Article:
Breaking-in the Engine
CEN/EXCEED/HSP high performance engines must be correctly broken-in for maximum
performance and life! Rushing this process can result in premature engine
One important thing to remember when breaking in a new engine, it will
appear to not run correctly. It will stall, operate very inconsistently, and may
even foul glow plugs. Don't get frustrated with it. Just keep working with it
and it will become a smooth running engine. These experiences are what can be
called "break-in pains". Every new engine has to go through this. When you get
the engine started, be sure to keep it running by giving it throttle when it
sounds like it's going to stall. Pulling the throttle quickly can also stall the
engine. After a couple of tanks your patience will pay off with a very strong,
reliable running engine.
Break-in should be done using at least 4-5 tanks of fuel. Please
don't take short cuts and run less tanks. Don't listen to your friends that tell
you that it doesn't really matter, IT DOES!
Its best to break-in the engine using the same nitro content as you plan
to use for everyday use. The engine should be broken-in on a smooth hard
surface. For a boat engines, try to find smooth clam water. Try to avoid
breaking-in the engine on very hot, or humid days.
Turning the mixture screws clockwise will "lean" the air/fuel mixture.
This will increase power and increase engine temperature. Turning the screws to
the left counter-clockwise will "richen" the air/fuel mixture. This will cool
the engine and make it last longer. When adjusting the idle screw, turning to
the left will lower the idle and right will raise the idle. Remember to
open the carburetor a little whenever you tighten the idle screw to prevent
breaking off the tip of the screw.
Always break-in your engine without the body on the car, you want as much
airflow as you can get to keep the engine cool. Do not run the engine too lean
or you will over heat it and cause permanent damage to the internal components
of the engine.
It is normal for the engine to consume a lot of fuel during break-in.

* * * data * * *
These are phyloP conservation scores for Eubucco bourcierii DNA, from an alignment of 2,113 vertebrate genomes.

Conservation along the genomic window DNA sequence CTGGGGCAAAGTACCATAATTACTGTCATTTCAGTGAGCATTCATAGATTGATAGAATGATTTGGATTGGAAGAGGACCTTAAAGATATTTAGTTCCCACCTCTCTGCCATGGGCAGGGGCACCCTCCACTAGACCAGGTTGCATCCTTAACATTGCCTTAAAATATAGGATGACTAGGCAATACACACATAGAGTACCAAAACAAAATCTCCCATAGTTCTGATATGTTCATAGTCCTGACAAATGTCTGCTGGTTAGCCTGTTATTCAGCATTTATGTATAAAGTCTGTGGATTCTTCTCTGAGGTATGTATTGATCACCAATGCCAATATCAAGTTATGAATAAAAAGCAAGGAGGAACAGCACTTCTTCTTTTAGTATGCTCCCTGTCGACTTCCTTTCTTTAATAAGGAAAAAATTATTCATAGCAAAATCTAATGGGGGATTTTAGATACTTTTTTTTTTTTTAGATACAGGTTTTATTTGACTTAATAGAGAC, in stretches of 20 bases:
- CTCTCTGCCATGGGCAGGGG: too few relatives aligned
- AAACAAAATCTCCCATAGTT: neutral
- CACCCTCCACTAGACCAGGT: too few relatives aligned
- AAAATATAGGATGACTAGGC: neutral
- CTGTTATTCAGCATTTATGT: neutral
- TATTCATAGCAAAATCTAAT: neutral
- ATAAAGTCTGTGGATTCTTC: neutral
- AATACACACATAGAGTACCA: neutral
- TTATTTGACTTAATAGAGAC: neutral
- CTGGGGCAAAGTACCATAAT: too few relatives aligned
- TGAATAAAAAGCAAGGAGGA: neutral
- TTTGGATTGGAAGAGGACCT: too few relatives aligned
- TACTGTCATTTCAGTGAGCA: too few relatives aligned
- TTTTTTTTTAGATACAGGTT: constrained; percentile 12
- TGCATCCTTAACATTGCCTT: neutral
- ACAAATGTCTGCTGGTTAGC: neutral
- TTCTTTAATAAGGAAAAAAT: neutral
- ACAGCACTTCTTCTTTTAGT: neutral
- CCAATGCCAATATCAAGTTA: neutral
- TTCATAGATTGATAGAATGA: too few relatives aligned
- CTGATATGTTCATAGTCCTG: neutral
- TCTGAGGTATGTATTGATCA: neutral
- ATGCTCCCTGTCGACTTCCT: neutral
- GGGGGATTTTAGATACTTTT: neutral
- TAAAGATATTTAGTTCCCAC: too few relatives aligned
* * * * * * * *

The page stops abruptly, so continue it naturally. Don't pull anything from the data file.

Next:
This is because you are running it "richer" than you normally would to keep the
engine cool and to flush out the engine as the parts "seat" themselves. Because
of the richer than normal setting the performance of the engine will be limited.
After break-in, you will then lean it out to gain performance.
It's always a good idea to get an extra glow plug (short, cold plug). It
is normal to have to replace it after break-in because of the deposits left on
in from the break-in process. Glow plugs are a normal item that needs replacing.
Because they have such a huge influence on they way your engine runs it best to
always have a few spares on hand.
- Start your engine, drive the car slowly around to let the engine heat up.
Ease the throttle on and off slowly. Don't let the car stay still for long
periods of time, this will heat up the clutch bell and could damage it.
- The idle speed should be set as low as possible to keep the engine running
when the car is stopped.
- 3. The final settings on the top end needle will vary slightly from engine
to engine. Look for the following performance signs:
- Engine should accelerate quickly.
- Blue/white smoke coming from the exhaust pipe. If no blue smoke it
coming out, you need to "richen" the top end needle.
- Alternate driving at low to medium speeds, with short periods of high
- When the engine reaches normal running temperature, it will pick up speed
and performance will improve.
- When the tank is close to running out bring in the car and shut off the
engine. Let it cool completely, then refuel and run again. Part of the
break-in process is also to heat cycle the parts in side the engine.
- Remember always run the engine with a clean air filter.
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